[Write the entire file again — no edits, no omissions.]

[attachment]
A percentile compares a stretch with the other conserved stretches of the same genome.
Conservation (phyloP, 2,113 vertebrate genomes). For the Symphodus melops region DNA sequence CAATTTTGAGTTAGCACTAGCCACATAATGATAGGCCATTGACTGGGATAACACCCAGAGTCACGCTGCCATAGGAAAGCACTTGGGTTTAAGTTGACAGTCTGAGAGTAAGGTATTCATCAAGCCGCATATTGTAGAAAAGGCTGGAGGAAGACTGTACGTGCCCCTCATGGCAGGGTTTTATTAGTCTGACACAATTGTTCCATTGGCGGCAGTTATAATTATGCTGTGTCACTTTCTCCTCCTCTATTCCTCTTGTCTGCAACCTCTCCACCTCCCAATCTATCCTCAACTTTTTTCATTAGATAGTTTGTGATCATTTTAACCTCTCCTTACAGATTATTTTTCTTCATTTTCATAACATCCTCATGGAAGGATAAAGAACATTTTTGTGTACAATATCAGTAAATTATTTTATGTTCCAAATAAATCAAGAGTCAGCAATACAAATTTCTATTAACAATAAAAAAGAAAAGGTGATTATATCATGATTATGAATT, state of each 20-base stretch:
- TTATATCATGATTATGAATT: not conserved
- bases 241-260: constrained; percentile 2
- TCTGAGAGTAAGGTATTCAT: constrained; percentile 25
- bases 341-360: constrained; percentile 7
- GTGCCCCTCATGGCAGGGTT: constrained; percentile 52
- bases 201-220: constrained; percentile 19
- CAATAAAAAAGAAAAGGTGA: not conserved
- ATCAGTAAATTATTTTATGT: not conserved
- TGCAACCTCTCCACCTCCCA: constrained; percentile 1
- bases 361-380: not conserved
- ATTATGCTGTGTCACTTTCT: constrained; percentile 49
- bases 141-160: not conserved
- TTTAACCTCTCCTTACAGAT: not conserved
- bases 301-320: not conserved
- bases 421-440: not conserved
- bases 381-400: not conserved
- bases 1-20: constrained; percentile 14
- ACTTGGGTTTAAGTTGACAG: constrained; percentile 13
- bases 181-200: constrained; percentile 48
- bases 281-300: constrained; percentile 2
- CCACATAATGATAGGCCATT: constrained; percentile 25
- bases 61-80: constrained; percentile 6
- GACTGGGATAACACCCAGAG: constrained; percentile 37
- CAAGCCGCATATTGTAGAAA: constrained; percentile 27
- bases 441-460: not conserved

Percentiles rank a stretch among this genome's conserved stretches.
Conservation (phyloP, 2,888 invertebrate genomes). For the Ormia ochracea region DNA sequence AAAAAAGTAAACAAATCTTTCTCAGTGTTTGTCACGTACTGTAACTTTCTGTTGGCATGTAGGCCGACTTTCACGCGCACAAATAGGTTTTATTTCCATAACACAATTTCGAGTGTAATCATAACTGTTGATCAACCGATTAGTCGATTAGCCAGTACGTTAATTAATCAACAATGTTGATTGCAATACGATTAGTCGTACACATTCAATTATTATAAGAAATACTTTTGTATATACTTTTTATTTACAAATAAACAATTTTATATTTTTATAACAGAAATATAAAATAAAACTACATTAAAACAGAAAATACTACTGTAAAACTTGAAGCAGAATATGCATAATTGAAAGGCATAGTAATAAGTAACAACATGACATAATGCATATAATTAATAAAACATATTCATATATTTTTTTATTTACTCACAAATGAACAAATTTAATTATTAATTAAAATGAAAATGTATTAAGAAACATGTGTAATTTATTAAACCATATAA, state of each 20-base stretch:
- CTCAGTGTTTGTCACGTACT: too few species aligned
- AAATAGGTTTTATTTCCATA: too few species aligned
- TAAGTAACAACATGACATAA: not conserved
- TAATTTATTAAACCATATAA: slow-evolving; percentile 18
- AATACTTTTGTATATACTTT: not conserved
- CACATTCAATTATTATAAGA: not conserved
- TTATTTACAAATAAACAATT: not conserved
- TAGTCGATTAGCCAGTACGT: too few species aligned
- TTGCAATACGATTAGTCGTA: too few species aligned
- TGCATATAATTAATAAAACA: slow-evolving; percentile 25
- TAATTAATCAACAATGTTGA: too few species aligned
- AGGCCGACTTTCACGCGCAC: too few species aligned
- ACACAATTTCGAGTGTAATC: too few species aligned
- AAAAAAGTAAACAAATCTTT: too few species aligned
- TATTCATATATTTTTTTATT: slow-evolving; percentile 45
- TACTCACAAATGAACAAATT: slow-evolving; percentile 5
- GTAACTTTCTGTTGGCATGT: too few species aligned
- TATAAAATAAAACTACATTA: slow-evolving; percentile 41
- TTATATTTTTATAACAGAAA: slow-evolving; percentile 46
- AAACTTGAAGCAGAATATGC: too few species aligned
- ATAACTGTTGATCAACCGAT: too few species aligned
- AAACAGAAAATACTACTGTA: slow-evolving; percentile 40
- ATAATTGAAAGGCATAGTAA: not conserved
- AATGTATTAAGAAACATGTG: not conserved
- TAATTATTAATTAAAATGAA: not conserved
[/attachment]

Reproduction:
A percentile compares a stretch with the other conserved stretches of the same genome.
Conservation (phyloP, 2,113 vertebrate genomes). For the Symphodus melops region DNA sequence CAATTTTGAGTTAGCACTAGCCACATAATGATAGGCCATTGACTGGGATAACACCCAGAGTCACGCTGCCATAGGAAAGCACTTGGGTTTAAGTTGACAGTCTGAGAGTAAGGTATTCATCAAGCCGCATATTGTAGAAAAGGCTGGAGGAAGACTGTACGTGCCCCTCATGGCAGGGTTTTATTAGTCTGACACAATTGTTCCATTGGCGGCAGTTATAATTATGCTGTGTCACTTTCTCCTCCTCTATTCCTCTTGTCTGCAACCTCTCCACCTCCCAATCTATCCTCAACTTTTTTCATTAGATAGTTTGTGATCATTTTAACCTCTCCTTACAGATTATTTTTCTTCATTTTCATAACATCCTCATGGAAGGATAAAGAACATTTTTGTGTACAATATCAGTAAATTATTTTATGTTCCAAATAAATCAAGAGTCAGCAATACAAATTTCTATTAACAATAAAAAAGAAAAGGTGATTATATCATGATTATGAATT, state of each 20-base stretch:
- TTATATCATGATTATGAATT: not conserved
- bases 241-260: constrained; percentile 2
- TCTGAGAGTAAGGTATTCAT: constrained; percentile 25
- bases 341-360: constrained; percentile 7
- GTGCCCCTCATGGCAGGGTT: constrained; percentile 52
- bases 201-220: constrained; percentile 19
- CAATAAAAAAGAAAAGGTGA: not conserved
- ATCAGTAAATTATTTTATGT: not conserved
- TGCAACCTCTCCACCTCCCA: constrained; percentile 1
- bases 361-380: not conserved
- ATTATGCTGTGTCACTTTCT: constrained; percentile 49
- bases 141-160: not conserved
- TTTAACCTCTCCTTACAGAT: not conserved
- bases 301-320: not conserved
- bases 421-440: not conserved
- bases 381-400: not conserved
- bases 1-20: constrained; percentile 14
- ACTTGGGTTTAAGTTGACAG: constrained; percentile 13
- bases 181-200: constrained; percentile 48
- bases 281-300: constrained; percentile 2
- CCACATAATGATAGGCCATT: constrained; percentile 25
- bases 61-80: constrained; percentile 6
- GACTGGGATAACACCCAGAG: constrained; percentile 37
- CAAGCCGCATATTGTAGAAA: constrained; percentile 27
- bases 441-460: not conserved

Percentiles rank a stretch among this genome's conserved stretches.
Conservation (phyloP, 2,888 invertebrate genomes). For the Ormia ochracea region DNA sequence AAAAAAGTAAACAAATCTTTCTCAGTGTTTGTCACGTACTGTAACTTTCTGTTGGCATGTAGGCCGACTTTCACGCGCACAAATAGGTTTTATTTCCATAACACAATTTCGAGTGTAATCATAACTGTTGATCAACCGATTAGTCGATTAGCCAGTACGTTAATTAATCAACAATGTTGATTGCAATACGATTAGTCGTACACATTCAATTATTATAAGAAATACTTTTGTATATACTTTTTATTTACAAATAAACAATTTTATATTTTTATAACAGAAATATAAAATAAAACTACATTAAAACAGAAAATACTACTGTAAAACTTGAAGCAGAATATGCATAATTGAAAGGCATAGTAATAAGTAACAACATGACATAATGCATATAATTAATAAAACATATTCATATATTTTTTTATTTACTCACAAATGAACAAATTTAATTATTAATTAAAATGAAAATGTATTAAGAAACATGTGTAATTTATTAAACCATATAA, state of each 20-base stretch:
- CTCAGTGTTTGTCACGTACT: too few species aligned
- AAATAGGTTTTATTTCCATA: too few species aligned
- TAAGTAACAACATGACATAA: not conserved
- TAATTTATTAAACCATATAA: slow-evolving; percentile 18
- AATACTTTTGTATATACTTT: not conserved
- CACATTCAATTATTATAAGA: not conserved
- TTATTTACAAATAAACAATT: not conserved
- TAGTCGATTAGCCAGTACGT: too few species aligned
- TTGCAATACGATTAGTCGTA: too few species aligned
- TGCATATAATTAATAAAACA: slow-evolving; percentile 25
- TAATTAATCAACAATGTTGA: too few species aligned
- AGGCCGACTTTCACGCGCAC: too few species aligned
- ACACAATTTCGAGTGTAATC: too few species aligned
- AAAAAAGTAAACAAATCTTT: too few species aligned
- TATTCATATATTTTTTTATT: slow-evolving; percentile 45
- TACTCACAAATGAACAAATT: slow-evolving; percentile 5
- GTAACTTTCTGTTGGCATGT: too few species aligned
- TATAAAATAAAACTACATTA: slow-evolving; percentile 41
- TTATATTTTTATAACAGAAA: slow-evolving; percentile 46
- AAACTTGAAGCAGAATATGC: too few species aligned
- ATAACTGTTGATCAACCGAT: too few species aligned
- AAACAGAAAATACTACTGTA: slow-evolving; percentile 40
- ATAATTGAAAGGCATAGTAA: not conserved
- AATGTATTAAGAAACATGTG: not conserved
- TAATTATTAATTAAAATGAA: not conserved